Paris Diary - Taryn Simon and Florence Henri Exhibitions at Jeu de Paume
I'm back from a mini spring break in Paris and London. I wanted to blog whilst I was there, but decided to switch off as much as I can and enjoy my time in the two cities. But in the next few blogposts, I will share with you some of my experience from this trip.
First up, my visit to Jeu de Paume in Paris:
Taryn Simon is one of my favourite artists, I've seen some of her work in previous exhibitions in London and Dubai. But Taryn Simon's exhibition at Jeu de Paume was quite comprehensive, featuring six series "The Innocents", "An American Index of the Hidden and Unfamiliar", "Contraband", "A Living Man Declared Dead and Other Chapters", "The Picture Collection" plus two videos, "Exploding Warhead" and "Cutaways".
Here's a video with Taryn Simon discussing the series "A Living Man Declared Dead and Other Chapters" and "A Living Man Declared Dead and Other Chapters" and "The Picture Collection" which I had not seen before and absolutely loved. You can also see an image per series below the video.
Taryn Simon - The Innocents, 2002 | Larry Mayes Scene of arrest, The Royal Inn, Gary, Indiana Police found Mayes hiding beneath a mattress in this room Served 18.5 years of an 80-year sentence for Rape, Robbery, and Unlawful Deviate Conduct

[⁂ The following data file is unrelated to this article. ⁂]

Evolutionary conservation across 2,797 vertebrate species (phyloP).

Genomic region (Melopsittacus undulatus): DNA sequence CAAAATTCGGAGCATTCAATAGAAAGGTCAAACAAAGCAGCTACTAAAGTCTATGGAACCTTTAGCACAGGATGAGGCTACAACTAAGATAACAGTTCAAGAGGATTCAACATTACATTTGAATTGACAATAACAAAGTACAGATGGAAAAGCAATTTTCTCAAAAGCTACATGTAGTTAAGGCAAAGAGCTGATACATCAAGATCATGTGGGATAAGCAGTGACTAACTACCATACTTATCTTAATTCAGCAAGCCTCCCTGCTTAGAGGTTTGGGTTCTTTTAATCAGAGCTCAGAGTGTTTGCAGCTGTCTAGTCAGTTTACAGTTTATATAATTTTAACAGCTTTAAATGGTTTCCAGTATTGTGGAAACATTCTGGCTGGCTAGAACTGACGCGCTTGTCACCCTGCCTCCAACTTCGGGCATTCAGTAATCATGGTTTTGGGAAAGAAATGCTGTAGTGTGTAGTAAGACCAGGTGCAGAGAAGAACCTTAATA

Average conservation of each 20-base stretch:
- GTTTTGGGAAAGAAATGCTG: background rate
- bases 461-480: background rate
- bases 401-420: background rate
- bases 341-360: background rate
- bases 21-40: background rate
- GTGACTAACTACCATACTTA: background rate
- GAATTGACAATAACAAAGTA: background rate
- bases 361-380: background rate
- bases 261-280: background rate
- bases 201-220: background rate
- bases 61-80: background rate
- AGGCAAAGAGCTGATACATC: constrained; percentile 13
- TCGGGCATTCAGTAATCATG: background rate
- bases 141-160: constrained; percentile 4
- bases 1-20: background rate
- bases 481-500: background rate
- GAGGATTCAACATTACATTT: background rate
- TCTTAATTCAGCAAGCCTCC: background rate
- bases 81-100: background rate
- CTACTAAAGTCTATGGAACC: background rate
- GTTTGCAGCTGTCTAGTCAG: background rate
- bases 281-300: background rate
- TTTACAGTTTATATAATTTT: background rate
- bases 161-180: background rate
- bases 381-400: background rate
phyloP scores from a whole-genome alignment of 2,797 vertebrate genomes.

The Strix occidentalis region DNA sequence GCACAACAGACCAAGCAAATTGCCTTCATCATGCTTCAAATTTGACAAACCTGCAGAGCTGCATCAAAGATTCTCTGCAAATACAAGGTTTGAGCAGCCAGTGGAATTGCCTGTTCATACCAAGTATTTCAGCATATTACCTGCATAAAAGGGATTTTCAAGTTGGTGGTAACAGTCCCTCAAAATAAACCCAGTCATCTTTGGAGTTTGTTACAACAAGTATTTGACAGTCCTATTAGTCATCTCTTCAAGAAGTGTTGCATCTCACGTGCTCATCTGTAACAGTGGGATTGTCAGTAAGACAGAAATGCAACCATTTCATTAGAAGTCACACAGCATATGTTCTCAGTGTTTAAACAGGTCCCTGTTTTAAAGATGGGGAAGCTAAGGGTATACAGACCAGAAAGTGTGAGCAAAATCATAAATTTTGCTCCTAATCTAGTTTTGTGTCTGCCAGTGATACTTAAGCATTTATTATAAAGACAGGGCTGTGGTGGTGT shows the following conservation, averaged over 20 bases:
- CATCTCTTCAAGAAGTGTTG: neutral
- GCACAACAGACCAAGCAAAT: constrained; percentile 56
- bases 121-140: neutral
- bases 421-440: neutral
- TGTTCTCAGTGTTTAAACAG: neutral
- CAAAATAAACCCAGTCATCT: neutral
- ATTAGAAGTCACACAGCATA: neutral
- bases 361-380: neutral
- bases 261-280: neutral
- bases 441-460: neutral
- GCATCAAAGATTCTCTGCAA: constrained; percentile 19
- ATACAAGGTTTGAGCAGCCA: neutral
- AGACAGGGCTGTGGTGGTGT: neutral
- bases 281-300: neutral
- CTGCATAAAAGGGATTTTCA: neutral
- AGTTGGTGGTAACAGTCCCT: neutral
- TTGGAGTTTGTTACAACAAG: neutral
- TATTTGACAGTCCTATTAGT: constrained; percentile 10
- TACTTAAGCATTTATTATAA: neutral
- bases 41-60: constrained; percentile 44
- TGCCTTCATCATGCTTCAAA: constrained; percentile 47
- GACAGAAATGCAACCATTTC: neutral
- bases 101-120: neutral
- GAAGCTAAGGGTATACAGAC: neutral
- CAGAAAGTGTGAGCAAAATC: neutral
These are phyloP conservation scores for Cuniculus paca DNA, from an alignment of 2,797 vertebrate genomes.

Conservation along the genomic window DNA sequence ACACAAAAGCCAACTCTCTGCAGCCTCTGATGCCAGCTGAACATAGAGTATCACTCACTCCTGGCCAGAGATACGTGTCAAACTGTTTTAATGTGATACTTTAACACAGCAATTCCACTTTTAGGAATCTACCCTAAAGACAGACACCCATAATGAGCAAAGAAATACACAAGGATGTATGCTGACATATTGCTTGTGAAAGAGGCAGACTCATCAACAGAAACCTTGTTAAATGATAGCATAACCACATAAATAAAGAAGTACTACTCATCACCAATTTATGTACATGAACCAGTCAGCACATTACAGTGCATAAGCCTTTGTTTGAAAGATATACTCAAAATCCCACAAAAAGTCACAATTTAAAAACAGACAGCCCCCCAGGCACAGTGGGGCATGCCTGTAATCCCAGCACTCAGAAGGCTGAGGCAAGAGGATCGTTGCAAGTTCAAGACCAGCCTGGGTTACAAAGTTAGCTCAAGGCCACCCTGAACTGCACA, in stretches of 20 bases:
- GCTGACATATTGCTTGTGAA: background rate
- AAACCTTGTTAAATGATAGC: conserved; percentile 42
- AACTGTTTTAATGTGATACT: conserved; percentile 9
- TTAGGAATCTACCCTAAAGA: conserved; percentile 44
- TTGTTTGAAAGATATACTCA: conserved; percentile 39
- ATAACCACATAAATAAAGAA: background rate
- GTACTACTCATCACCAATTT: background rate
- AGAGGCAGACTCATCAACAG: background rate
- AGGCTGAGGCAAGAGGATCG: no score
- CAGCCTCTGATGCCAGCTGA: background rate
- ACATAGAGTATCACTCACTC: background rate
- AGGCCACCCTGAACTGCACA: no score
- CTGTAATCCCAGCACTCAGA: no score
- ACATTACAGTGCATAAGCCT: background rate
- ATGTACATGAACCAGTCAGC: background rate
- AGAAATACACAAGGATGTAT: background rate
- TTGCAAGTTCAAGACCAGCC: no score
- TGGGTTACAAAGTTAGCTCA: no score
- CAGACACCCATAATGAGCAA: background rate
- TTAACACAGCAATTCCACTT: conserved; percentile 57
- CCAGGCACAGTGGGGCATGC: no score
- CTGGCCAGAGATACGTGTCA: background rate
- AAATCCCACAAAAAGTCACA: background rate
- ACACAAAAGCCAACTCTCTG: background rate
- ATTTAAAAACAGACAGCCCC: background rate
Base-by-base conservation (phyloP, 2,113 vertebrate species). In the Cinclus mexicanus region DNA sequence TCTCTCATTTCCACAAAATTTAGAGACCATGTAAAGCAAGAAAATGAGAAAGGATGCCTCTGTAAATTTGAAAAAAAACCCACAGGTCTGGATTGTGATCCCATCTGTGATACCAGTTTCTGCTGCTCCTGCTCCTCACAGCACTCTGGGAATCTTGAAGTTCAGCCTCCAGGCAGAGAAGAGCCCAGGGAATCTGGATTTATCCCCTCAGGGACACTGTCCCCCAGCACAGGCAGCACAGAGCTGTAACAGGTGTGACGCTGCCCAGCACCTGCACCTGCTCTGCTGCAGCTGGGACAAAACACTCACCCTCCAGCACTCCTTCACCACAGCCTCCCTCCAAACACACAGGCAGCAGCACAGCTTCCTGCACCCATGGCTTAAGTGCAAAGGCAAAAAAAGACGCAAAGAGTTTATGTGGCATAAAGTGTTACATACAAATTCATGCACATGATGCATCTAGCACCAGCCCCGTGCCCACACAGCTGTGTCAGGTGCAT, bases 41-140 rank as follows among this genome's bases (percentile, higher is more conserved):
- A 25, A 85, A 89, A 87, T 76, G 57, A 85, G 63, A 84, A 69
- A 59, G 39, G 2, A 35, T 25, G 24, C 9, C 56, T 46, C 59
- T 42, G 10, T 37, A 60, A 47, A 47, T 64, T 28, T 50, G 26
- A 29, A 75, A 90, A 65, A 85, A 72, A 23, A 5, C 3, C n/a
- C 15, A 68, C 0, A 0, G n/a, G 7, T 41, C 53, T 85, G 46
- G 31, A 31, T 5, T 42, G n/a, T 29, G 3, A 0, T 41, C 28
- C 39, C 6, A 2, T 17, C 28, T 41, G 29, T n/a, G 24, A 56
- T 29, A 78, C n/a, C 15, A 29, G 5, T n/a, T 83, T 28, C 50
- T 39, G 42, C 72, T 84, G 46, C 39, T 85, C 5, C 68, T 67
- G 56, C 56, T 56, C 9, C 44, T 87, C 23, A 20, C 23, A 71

Her earliest series, The Innocents, documents cases of wrongful conviction throughout the United States, calling into question photography’s function as a credible witness and arbiter of justice. She underscores photography’s ability to blur truth and fiction – an ambiguity that can have severe, even lethal, consquences.
An American Index of the Hidden and Unfamiliar
Taryn Simon - An American Index of the Hidden and Unfamiliar, 2007 | Nuclear Waste Encapsulation and Storage Facility, Cherenkov Radiation Hanford Site, U.S. Department of Energy Southeastern Washington State
In An American Index of the Hidden and Unfamiliar, Simon compiles an inventory of what lies hidden and out-of-view within the borders of the United States. She examines a culture through documentation of subjects from domains including: science, government, medicine, entertainment, nature, security, and religion.
Taryn Simon - Contraband, 2010 | Bird corpse, labeled as home décor, Indonesia to Miami, Florida (prohibited)
Contraband presents an inventory of items seized by American customs officials at John F. Kennedy International Airport, New York. Simon remained on site over a period of five days and four nights, continuously photographing and collecting data on 1,075 objects that were refused entry to the U.S. These images are classified in a manner reminiscent of an entomological collection: placed within Plexiglas cases, they represent an archive of global desires and perceived threats.
A Living Man Declared Dead and Other Chapters
Taryn Simon - Chapter XI A Living Man Declared Dead and Other Chapters I–XVIII, 2011
Taryn Simon - Chapter V (Censored) Installation view, Ullens Center for Contemporary Arts, Beijing, China, 2013 A Living Man Declared Dead and Other Chapters I – XVIII, 2011 Many of the works in A Living Man Declared Dead and Other Chapters I – XVIII were refused entry for exhibition, including: the text panels for all 13 chapters on view, Chapter V (South Korea) in its entirety, Chapter I (India) footnote panel, and Chapter XV (China) footnote panel.
A Living Man Declared Dead and Other Chapters was produced over a four-year period (2008-2011) during which Simon travelled around the world researching and recording bloodlines and their related stories.